The concluding issue of “Fire & Ice: Welcome to Smallville” encapsulates the series’ essence, solidifying its status as one of the most distinctive offerings from DC Comics in recent memory. Bea (Fire) and Tora (Ice) confront the chaos unleashed by Rocky, also known as Kooey Kooey Kooey, intertwining their adventure with Martha Kent’s parallel confrontation with the enigmatic Crave. This final chapter masterfully illustrates the growth and evolution of Fire and Ice, underscored by their experiences in the quaint town of Smallville. The narrative adeptly assigns a meaningful role to each character, imbuing them with a sense of purpose that resonates throughout the storyline. Martha Kent, in particular, emerges as a standout character, shedding her conventional role as Superman’s mother to reveal a robust, independent persona that captivates the reader. The issue strikes a harmonious balance between humor and emotional depth, weaving a narrative that is both entertaining and poignant. The portrayal of each character’s distinct personality, especially Martha’s, is a testament to the creative team’s ability to craft a story that is both engaging and heartfelt. Fans are left hoping for future escapades featuring Bea and Tora, hinting at the potential for more stories set within this uniquely charming universe.


“Kneel Before Zod” #2 ambitiously treads the line between grandeur and modesty, presenting a narrative ripe with potential. Joe Casey’s script escalates dramatically, particularly focusing on Faora, whose storyline unfolds with compelling consequences that stem from a somewhat simplistic foundation. The artistry of Dan McDaid shines in this issue, bringing a playful and imaginative approach to panel layouts and character designs. Despite the occasional lapse into exaggerated expressions, the visual storytelling captivates with its dynamism and creativity. The issue subtly hints at the untapped potential within the series, suggesting that future installments could delve deeper into the complexities of its characters and plot. As the series progresses, there is a sense of anticipation for “Kneel Before Zod” to expand its narrative scope and deepen its exploration of the characters’ motivations and challenges.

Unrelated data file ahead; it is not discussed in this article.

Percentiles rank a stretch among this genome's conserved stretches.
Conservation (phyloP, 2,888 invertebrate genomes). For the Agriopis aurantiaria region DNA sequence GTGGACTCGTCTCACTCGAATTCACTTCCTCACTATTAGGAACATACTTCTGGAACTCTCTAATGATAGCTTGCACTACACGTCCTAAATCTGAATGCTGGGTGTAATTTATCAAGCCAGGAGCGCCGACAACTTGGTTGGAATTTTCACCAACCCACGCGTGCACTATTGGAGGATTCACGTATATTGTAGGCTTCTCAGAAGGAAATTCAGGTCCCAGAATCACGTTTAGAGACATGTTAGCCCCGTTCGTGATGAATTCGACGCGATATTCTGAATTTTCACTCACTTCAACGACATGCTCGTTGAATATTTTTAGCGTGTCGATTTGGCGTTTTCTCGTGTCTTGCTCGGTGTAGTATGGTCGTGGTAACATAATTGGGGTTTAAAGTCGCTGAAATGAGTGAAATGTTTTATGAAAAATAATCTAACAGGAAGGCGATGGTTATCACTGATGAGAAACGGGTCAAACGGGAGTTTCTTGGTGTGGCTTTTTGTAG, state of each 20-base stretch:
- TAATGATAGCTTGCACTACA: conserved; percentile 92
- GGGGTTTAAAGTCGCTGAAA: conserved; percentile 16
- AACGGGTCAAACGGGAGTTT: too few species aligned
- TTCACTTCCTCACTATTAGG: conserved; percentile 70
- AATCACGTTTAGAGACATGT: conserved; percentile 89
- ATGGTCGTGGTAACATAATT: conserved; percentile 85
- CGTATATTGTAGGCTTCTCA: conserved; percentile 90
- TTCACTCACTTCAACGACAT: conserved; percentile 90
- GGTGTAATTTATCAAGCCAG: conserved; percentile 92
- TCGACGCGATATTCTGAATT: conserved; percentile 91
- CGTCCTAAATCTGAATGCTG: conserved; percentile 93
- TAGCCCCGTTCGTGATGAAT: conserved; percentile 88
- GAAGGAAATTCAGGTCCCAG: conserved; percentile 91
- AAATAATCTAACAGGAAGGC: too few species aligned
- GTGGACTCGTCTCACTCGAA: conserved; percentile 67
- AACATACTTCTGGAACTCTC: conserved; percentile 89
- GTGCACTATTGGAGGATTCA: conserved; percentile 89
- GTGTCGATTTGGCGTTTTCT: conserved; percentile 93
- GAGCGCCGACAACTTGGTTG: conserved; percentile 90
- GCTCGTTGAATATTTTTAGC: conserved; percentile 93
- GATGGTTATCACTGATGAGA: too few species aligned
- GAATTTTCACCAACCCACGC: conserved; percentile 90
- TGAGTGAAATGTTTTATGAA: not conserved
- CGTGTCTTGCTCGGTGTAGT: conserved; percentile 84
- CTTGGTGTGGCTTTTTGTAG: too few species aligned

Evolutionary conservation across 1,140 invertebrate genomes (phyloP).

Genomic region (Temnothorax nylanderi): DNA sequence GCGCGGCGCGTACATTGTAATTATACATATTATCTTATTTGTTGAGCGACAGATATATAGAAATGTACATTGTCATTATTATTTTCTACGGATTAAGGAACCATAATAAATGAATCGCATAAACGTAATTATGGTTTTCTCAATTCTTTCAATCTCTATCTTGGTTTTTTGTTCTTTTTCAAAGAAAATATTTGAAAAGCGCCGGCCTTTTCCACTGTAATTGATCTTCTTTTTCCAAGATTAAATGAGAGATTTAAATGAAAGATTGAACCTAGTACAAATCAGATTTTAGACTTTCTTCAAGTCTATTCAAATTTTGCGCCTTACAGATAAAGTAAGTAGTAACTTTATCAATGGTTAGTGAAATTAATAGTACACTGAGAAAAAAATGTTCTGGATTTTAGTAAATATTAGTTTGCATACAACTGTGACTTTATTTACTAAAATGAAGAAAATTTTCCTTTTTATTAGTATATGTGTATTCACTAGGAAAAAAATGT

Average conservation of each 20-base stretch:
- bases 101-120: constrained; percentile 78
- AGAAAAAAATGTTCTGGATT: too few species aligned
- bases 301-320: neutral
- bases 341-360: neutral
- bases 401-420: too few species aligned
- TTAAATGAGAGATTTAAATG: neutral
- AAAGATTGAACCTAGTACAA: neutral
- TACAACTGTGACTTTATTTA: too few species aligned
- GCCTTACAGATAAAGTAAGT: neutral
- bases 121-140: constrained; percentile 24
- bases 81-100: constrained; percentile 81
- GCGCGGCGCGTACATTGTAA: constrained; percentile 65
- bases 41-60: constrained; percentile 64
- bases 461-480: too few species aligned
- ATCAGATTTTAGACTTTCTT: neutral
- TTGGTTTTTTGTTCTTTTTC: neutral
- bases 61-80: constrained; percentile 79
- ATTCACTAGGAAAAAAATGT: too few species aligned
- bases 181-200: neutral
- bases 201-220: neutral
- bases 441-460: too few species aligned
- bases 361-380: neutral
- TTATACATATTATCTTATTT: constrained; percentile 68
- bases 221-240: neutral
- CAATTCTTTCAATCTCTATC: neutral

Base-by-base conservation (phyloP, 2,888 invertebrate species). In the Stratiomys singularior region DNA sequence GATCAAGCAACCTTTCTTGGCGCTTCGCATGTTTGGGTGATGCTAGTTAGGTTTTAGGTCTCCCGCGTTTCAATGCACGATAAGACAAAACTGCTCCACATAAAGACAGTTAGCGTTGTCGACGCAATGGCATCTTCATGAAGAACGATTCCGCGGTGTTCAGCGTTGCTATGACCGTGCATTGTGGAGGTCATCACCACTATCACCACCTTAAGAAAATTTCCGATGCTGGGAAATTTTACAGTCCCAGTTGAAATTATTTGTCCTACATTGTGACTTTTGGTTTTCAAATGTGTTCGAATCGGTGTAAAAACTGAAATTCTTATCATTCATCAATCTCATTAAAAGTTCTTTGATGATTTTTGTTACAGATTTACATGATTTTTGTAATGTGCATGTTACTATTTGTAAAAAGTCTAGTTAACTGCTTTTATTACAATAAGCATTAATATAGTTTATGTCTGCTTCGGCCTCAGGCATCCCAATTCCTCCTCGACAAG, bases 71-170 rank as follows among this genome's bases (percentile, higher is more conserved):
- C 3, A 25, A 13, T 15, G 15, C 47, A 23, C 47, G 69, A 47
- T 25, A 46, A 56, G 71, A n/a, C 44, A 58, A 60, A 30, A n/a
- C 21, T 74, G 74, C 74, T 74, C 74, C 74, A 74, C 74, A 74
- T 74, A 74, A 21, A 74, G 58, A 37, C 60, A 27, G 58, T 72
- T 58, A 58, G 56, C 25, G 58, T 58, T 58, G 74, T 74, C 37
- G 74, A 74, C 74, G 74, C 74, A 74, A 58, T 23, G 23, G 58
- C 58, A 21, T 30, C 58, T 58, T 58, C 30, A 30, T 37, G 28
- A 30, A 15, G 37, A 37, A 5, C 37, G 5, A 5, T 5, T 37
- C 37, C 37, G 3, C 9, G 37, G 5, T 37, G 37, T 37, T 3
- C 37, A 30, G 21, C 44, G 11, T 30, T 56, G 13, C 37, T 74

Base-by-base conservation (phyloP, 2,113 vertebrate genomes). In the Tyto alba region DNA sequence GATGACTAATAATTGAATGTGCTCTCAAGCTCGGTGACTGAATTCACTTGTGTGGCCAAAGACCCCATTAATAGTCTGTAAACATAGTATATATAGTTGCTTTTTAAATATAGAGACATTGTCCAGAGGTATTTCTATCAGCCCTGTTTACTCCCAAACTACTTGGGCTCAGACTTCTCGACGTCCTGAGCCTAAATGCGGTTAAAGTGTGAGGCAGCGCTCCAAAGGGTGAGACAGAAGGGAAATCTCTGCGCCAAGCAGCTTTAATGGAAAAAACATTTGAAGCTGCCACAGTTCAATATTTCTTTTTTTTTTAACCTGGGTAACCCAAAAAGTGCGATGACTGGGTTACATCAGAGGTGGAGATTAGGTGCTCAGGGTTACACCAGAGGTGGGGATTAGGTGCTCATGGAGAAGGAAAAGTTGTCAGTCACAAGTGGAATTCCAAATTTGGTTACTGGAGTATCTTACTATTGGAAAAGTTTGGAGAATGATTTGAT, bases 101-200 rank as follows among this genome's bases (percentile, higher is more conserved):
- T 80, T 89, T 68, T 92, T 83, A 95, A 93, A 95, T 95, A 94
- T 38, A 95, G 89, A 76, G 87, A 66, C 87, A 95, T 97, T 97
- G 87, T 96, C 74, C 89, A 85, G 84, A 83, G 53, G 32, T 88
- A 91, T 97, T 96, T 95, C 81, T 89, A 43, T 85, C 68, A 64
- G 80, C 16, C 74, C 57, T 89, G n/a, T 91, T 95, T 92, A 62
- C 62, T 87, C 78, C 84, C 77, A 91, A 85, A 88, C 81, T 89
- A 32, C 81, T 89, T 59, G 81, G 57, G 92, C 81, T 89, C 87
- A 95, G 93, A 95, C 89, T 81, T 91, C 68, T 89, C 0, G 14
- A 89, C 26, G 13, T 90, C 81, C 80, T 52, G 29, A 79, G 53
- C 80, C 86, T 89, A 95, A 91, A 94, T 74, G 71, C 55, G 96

In “Poison Ivy” #19, the narrative ingeniously reimagines the cliché of a life flashing before one’s eyes at the brink of death, transforming it into a profound exploration of Pamela Isley’s origins. This issue not only revisits pivotal moments from Pamela’s past but also introspectively examines her transformation into the character fans have come to adore. The influence of Jason Woodrue, Pamela’s mentor turned adversary, is depicted with nuanced complexity, highlighting Pamela’s personal accountability and the moments of choice that shaped her path. This reexamination adds layers of depth to Poison Ivy’s character, enriching her story with emotional resonance and a heightened sense of humanity. The narrative seamlessly integrates familiar faces from the DC Universe into Pamela’s backstory, enriching the tapestry of her life with their presence. The issue stands out for its minimal action, instead prioritizing character development and storytelling finesse. Both the narrative and artistic execution of “Poison Ivy” #19 are laudable, presenting a compelling and beautifully crafted chapter in the saga of one of DC’s most beloved characters.